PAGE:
BUI Attorney in Dunedin, Florida

You can be arrested if you are driving (or in control) of the boat at the same time you are under the influence of alcohol and or other substances which impair your abilities.

The 2018 Florida Statutes reads as follows:

(1) A person is guilty of the offense of boating under the influence and is subject to punishment as provided in subsection (2) if the person is operating a vessel within this state and:

(a) The person is under the influence of alcoholic beverages, any chemical substance set forth in s. 877.111, or any substance controlled under chapter 893, when affected to the extent that the person’s normal faculties are impaired;

(b) The person has a blood-alcohol level of 0.08 or more grams of alcohol per 100 milliliters of blood; or

(c) The person has a breath-alcohol level of 0.08 or more grams of alcohol per 210 liters of breath.

Can my driver’s license be suspended because of a BUI arrest/conviction? 

There is nothing in the State Statute which specifically states your driver's license will/can be suspended because of a BUI.  However, if you have a subsequent DUI conviction the earlier BUI conviction will count as though it was a previous DUI conviction which will affect your driving privileges.

Do I have to perform Field Sobriety Exercises if suspected of BUI?

The driver/operator of the vessel does not have to perform Field Sobriety Exercises when asked to perform them, however, the law enforcement officer will probably make note of this refusal and may take it into consideration when determining whether you are BUI or not.

What is different about the FSE’s on a boat/vessel versus a motor vehicle stop?

The Field Sobriety Exercises (FSEs) typically used for roadside investigations of DUI investigations were designed to be performed while the subject is standing on a firm, stable, flat surface.  This is normally not available during a BUI stop/investigation.

FSE's suitable for use in a BUI investigation are called the “Seated FSEs” which are designed to be performed with the suspect in a seated position while in a patrol boat and rely on the concept of divided attention.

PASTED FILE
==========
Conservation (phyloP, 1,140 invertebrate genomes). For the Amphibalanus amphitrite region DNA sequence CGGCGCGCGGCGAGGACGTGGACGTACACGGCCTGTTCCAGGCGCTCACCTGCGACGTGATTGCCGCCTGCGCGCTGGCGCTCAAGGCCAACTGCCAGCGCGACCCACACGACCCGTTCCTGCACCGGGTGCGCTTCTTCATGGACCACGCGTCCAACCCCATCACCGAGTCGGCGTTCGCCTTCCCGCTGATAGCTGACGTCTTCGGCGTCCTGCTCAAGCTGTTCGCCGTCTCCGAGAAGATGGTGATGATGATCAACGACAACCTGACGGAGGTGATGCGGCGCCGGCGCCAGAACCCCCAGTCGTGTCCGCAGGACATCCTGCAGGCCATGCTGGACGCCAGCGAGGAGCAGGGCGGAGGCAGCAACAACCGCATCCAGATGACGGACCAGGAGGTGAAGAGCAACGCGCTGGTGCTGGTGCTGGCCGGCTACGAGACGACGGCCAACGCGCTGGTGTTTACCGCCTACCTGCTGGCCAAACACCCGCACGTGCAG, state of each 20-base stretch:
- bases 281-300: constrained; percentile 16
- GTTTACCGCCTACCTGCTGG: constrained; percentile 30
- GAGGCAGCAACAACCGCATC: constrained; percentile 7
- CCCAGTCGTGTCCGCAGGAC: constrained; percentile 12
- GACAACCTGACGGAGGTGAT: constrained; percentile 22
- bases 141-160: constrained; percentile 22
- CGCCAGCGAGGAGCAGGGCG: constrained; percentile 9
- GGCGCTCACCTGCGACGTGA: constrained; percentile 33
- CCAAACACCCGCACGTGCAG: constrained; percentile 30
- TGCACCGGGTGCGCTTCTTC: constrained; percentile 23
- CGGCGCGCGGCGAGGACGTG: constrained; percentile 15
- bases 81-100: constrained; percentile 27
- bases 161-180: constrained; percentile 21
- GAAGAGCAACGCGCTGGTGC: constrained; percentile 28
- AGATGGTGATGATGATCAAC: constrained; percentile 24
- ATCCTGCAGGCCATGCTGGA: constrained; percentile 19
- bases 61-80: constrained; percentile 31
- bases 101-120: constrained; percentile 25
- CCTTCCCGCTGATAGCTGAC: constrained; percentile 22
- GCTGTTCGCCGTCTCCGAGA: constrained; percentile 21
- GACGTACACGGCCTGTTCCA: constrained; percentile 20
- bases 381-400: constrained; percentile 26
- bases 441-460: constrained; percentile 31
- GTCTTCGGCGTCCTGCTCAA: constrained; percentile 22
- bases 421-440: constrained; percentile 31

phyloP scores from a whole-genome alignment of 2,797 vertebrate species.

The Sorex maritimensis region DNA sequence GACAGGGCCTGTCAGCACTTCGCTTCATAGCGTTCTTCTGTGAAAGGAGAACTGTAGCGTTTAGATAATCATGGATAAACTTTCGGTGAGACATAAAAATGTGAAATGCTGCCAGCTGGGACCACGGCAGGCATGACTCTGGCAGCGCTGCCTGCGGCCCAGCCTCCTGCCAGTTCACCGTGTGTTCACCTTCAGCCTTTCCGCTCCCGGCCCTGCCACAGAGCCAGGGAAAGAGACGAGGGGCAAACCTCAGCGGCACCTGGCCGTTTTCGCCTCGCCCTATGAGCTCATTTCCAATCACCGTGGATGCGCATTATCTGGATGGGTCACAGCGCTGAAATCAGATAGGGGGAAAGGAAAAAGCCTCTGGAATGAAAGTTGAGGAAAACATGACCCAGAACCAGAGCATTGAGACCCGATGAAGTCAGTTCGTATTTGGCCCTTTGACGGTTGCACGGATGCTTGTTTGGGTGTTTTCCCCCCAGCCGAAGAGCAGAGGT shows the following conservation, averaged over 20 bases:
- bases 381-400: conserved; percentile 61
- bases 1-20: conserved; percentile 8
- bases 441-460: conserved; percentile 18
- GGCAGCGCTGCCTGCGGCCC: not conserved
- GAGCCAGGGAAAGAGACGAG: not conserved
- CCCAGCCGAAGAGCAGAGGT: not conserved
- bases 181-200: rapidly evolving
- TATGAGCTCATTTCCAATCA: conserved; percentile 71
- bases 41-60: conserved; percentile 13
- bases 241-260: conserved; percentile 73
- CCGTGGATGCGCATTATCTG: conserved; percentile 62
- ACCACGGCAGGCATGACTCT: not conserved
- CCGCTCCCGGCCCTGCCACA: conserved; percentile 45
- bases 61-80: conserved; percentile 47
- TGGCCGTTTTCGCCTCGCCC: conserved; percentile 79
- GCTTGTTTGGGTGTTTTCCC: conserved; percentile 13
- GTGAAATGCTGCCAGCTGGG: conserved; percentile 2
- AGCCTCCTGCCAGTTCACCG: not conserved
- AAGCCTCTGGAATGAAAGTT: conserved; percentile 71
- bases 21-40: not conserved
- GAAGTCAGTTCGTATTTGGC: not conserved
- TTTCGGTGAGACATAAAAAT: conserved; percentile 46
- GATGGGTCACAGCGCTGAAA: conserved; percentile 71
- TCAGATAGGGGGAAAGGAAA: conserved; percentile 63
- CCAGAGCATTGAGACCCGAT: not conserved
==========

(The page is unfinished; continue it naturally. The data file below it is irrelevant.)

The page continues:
The “Seated FSEs” consists of the Horizontal Gaze Nystagmus, Finger to Nose, Palm Pat and Hand Coordination.  The first three can be used when roadside DUI investigations are conducted but the Hand Coordination exercise mimics the roadside FSE Walk-and-Turn by having the suspect performing a walking motion with their fists minus any reliance on balance. 

Do I have to give a breath or urine or blood sample?

Florida's implied consent statute applies to breath, urine, and blood tests in BUI cases just as it does in DUI cases. See Florida Statute Section 327.35, 327.352, and 327.354.

Under what circumstances can a law enforcement officer board my boat/vessel?

Law enforcement officers with the Coast Guard, the Florida Fish and Wildlife Conservation Commission, sheriff's deputies of the various counties in Florida, and any other authorized enforcement officer, have the authority to enforce boating safety laws, cause an inspection of a vessel, and require the removal of a boat deemed to be a hazard to public safety.

A law enforcement officer may stop any vessel to check for compliance with boating safety equipment requirements, whether the vessel is numbered, unnumbered or documented.

Law enforcement agencies have the right to conduct a stop of the boat to investigate whether the operator of the boat is under the influence of drugs or alcohol.

BUI officers can conduct the stop when they have probable cause to believe a boat is violating a regulation or speeding. In certain cases, the BUI officers can stop a boat for a random inspection related to an equipment check, fishing compliance or safety registration.

The officer can ask the operator of the boat to perform a hand-held breath test or complete a series of sobriety exercises, or chemical tests of the boater's blood, breath or urine.